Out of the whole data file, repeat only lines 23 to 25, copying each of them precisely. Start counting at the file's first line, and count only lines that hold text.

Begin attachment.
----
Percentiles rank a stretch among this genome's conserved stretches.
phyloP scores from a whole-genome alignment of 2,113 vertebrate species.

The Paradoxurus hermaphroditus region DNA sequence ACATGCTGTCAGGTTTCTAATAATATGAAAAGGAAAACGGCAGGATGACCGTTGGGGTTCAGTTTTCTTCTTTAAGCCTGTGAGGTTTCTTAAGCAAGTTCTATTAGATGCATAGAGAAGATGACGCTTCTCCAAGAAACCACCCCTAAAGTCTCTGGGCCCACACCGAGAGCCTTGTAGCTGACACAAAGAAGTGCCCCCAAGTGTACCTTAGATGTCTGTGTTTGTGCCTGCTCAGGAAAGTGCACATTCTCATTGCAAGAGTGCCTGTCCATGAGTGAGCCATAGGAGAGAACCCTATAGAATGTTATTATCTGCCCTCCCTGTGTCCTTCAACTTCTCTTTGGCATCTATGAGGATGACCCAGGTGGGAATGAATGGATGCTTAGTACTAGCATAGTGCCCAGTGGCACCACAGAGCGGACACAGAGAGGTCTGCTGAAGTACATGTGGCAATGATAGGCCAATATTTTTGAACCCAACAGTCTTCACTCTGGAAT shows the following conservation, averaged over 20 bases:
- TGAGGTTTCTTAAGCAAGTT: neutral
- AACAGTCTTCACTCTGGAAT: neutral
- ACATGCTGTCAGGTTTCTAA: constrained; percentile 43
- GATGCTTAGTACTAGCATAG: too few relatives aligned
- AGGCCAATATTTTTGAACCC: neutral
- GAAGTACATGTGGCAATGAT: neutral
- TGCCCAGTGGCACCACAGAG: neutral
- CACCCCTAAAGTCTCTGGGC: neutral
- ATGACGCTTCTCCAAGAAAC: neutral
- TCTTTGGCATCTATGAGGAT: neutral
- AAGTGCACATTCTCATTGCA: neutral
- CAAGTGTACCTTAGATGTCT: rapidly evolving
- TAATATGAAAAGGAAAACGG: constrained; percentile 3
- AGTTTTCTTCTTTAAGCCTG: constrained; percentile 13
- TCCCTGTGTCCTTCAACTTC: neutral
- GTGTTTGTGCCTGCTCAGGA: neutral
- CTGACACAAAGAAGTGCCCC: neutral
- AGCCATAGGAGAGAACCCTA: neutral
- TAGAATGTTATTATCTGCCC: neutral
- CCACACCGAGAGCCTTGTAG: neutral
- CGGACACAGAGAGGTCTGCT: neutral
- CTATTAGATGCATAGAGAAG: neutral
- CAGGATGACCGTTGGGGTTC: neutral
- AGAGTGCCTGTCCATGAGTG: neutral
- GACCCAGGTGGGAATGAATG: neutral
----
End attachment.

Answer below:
- CCACACCGAGAGCCTTGTAG: neutral
- CGGACACAGAGAGGTCTGCT: neutral
- CTATTAGATGCATAGAGAAG: neutral